The Mondale presidential campaign picked up speed and began to take on an interesting sense of direction last week. Plainly, Mr. Mondale is aiming for the political center, particularly for those voters, right across the country, who were wooed away from traditional Democratic Party ties by Ronald Reagan in 1980.
The selection of Rep. Geraldine Ferraro as running mate, of Bert Lance to run the campaign, the careful distancing from the Rev. Jesse Jackson both during the platform-shaping process and during the vice-presidential selection process, and the decision to build the acceptance speech on ''family values'' and ''fairness'' all fit together.
The complaint of Jesse Jackson that he ''wasn't consulted'' about the vice-presidential selection was a key event of the week.
Mr. Mondale wants as much of the black vote as he can get, but he prefers to get it through and with such regular organization black leaders as Mayor Tom Bradley of Los Angeles rather than in close association with the flamboyant and radical Mr. Jackson.
Before the week is out, Jackson may well be the forgotten man of the Democratic convention, along with whatever is left in the party of the other radical fringe movements which eight years ago dominated the convention and nominated George McGovern. Even Hubert Humphrey might feel uncomfortable in San Francisco this week. Mr. Mondale was his protege, but the campaign he is shaping bears no resemblance to those of his original patron.
Hubert Humphrey campaigned for the ''forgotten man,'' for the poor and lowly at the bottom of the economic pyramid, for the unemployed, the aged, and the alienated. ''Fritz'' Mondale can take the votes of those for granted. What he wants this year are the votes of the family man with a job, a little money in the bank, a house with a dangerously heavy mortgage threatened by rising interest rates, and children in Sunday school.
Ronald Reagan won the presidency in 1980 by winning over large numbers of the working middle class throughout the country. He stressed ''family values.'' He championed ''school prayer'' and denounced abortion. It proved equally popular among Northern working Roman Catholics and Jews and Southern fundamentalist Protestant whites. Jimmy Carter had pulled the Democratic Party back toward center, but not far enough to head off the Reagan challenge when assisted by an Ayatollah Khomeini holding the hostages in Iran.
So Mr. Mondale picks a Roman Catholic from a working-class Italian immigrant background who happens to be a skillful professional politician, and also a woman, to be his running mate (to the astonishment of many, including this writer). And then he picks Bert Lance, a wealthy Southern banker, to run the campaign. And he deliberately keeps his distance from Jesse Jackson and anyone else who is even faintly tainted with the word radical.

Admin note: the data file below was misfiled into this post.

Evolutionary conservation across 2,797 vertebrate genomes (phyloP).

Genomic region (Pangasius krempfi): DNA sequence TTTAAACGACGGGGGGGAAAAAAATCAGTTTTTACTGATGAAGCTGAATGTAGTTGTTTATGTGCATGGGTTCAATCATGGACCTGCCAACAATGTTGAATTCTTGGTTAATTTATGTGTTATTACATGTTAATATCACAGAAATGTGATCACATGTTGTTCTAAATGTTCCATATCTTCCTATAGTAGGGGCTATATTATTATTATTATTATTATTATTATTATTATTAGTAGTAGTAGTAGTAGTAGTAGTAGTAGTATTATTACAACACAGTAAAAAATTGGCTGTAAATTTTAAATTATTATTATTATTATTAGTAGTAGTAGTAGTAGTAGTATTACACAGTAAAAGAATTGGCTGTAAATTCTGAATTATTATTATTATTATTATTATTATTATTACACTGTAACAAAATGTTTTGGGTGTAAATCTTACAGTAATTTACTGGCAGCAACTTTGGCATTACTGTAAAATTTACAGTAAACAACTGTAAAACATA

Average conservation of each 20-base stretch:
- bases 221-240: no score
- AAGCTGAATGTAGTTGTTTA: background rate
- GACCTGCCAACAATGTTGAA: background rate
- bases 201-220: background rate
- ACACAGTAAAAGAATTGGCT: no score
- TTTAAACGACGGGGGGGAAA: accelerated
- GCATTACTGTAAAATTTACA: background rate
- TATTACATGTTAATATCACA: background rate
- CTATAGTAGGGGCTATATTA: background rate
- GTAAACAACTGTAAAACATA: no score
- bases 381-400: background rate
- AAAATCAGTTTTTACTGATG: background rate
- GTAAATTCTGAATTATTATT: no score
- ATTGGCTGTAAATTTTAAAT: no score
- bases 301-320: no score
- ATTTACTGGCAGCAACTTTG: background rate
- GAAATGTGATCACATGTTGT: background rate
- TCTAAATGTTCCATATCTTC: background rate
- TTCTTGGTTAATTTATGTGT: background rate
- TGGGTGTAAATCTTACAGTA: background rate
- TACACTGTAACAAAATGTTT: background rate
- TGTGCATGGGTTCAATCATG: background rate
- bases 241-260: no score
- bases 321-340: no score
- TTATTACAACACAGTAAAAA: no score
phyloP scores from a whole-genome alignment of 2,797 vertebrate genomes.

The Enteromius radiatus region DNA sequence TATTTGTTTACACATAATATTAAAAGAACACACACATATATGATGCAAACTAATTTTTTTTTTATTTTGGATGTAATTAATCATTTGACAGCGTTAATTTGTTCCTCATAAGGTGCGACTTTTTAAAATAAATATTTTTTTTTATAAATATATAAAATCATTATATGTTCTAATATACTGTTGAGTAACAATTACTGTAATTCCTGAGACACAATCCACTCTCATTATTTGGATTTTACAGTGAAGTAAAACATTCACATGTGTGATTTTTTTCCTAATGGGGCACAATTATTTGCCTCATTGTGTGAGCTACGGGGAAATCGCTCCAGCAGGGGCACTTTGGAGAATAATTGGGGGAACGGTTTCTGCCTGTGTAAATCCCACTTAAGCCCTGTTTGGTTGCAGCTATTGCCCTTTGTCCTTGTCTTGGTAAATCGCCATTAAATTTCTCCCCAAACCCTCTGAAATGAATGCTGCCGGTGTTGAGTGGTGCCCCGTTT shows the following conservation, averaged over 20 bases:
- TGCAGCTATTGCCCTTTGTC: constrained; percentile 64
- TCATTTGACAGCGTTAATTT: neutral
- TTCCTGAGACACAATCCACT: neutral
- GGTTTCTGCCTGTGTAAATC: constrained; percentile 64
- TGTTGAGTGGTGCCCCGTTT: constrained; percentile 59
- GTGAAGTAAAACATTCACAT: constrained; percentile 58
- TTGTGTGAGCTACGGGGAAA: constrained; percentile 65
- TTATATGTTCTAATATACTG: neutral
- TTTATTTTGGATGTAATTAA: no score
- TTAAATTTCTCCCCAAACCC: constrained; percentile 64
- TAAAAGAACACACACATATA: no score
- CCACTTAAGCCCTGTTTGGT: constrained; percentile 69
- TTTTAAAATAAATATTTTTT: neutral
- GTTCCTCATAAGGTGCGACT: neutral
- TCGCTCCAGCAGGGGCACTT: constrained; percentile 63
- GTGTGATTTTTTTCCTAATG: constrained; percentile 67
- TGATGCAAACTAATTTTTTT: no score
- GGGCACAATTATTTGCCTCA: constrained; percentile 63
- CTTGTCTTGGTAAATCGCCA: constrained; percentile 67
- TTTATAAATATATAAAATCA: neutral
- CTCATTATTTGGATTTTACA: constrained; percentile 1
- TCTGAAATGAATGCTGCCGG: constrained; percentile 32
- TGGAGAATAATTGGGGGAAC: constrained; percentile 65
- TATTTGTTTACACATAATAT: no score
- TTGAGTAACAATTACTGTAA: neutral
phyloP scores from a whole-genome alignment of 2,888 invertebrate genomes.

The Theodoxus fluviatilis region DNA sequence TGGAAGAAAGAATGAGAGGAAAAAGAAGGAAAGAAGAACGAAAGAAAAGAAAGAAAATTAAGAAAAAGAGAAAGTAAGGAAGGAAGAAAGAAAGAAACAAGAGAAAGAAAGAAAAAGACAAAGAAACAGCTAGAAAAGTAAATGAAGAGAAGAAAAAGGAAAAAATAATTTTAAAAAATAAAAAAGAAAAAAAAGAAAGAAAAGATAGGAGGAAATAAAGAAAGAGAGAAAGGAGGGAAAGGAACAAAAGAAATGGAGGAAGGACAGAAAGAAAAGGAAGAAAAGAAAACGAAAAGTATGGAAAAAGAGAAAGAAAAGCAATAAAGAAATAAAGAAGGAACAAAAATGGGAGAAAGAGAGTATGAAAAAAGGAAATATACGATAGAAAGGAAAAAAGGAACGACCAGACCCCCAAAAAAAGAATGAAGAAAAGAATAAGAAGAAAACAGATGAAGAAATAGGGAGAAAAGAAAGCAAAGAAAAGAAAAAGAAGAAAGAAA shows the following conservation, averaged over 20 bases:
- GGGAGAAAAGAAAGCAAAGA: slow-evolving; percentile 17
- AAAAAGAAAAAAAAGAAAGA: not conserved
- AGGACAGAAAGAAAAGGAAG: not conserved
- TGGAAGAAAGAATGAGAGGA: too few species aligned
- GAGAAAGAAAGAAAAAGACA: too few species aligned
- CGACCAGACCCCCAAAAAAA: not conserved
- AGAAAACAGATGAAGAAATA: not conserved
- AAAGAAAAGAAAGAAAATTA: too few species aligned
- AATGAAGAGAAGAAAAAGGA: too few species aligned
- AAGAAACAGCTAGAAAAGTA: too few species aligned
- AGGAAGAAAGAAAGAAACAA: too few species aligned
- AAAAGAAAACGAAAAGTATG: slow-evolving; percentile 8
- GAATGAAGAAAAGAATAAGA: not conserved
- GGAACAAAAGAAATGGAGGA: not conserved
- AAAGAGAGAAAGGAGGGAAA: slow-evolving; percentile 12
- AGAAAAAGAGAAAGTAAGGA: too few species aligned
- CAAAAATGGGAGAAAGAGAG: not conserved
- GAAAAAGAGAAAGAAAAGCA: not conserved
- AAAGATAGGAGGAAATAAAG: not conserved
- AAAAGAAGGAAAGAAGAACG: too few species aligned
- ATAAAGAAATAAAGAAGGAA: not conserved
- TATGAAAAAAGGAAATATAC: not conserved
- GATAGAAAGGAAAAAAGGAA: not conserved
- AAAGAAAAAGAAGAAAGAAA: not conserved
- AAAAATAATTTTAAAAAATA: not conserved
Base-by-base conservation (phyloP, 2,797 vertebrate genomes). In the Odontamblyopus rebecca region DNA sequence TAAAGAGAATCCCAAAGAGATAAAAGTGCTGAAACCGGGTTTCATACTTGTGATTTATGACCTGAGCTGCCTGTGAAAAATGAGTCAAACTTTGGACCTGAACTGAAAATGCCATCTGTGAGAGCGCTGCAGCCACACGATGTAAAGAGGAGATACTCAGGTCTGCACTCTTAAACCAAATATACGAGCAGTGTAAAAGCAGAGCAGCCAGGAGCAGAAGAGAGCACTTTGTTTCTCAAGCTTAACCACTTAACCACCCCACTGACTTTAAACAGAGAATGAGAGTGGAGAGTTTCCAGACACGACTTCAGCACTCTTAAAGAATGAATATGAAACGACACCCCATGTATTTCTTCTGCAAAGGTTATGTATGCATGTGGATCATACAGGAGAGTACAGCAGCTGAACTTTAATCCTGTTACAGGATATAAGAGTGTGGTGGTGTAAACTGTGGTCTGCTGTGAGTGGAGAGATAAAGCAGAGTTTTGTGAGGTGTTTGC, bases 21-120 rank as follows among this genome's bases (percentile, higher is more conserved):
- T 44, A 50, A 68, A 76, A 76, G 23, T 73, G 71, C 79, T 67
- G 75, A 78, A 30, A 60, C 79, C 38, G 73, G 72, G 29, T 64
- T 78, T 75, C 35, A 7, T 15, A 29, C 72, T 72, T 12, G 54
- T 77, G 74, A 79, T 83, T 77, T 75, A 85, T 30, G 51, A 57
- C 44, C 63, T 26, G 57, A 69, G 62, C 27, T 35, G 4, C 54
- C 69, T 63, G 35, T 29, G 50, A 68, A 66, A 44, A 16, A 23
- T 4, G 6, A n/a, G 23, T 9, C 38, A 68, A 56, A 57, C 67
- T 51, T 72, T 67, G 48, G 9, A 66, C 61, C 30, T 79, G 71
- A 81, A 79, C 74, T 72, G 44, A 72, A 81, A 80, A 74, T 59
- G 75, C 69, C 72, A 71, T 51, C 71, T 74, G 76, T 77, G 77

The choice of Ms. Ferraro has surprised almost everyone. Few realized that Mr. Mondale could be so bold and imaginative. It has been criticized by few. It is not easy for anyone to criticize her solid, middle-of-the-road political record or the fact that her parents and she earned what they got the hard way.
Until this week I puzzled over how a politician as lacking in dramatic quality as Mr. Mondale could hope to wage an effective campaign. He has little of the qualities that made Franklin Roosevelt or John F. Kennedy, or even Lyndon Johnson, effective campaigners. He certainly is no match as a performer for Ronald Reagan.
But does the presidential candidate necessarily have to be the star performer in an effective campaign? Is it possible that the presidential candidate just might put together a team of effective campaigners while he himself plays the role more of the coach or manager than of the star performer?
Mr. Mondale has picked a running mate who is getting more headlines than he himself, and might continue to do so. He has a campaign manager who is going to intrigue the press. Suppose he were to begin picking his Cabinet and sending its prospective members out on the campaign trail?
I begin to see that just possibly Mr. Reagan's skill as a performer might be balanced off, not by Mr. Mondale's quieter personality, but by a well-chosen cast as interesting as Ms. Ferraro and Bert Lance.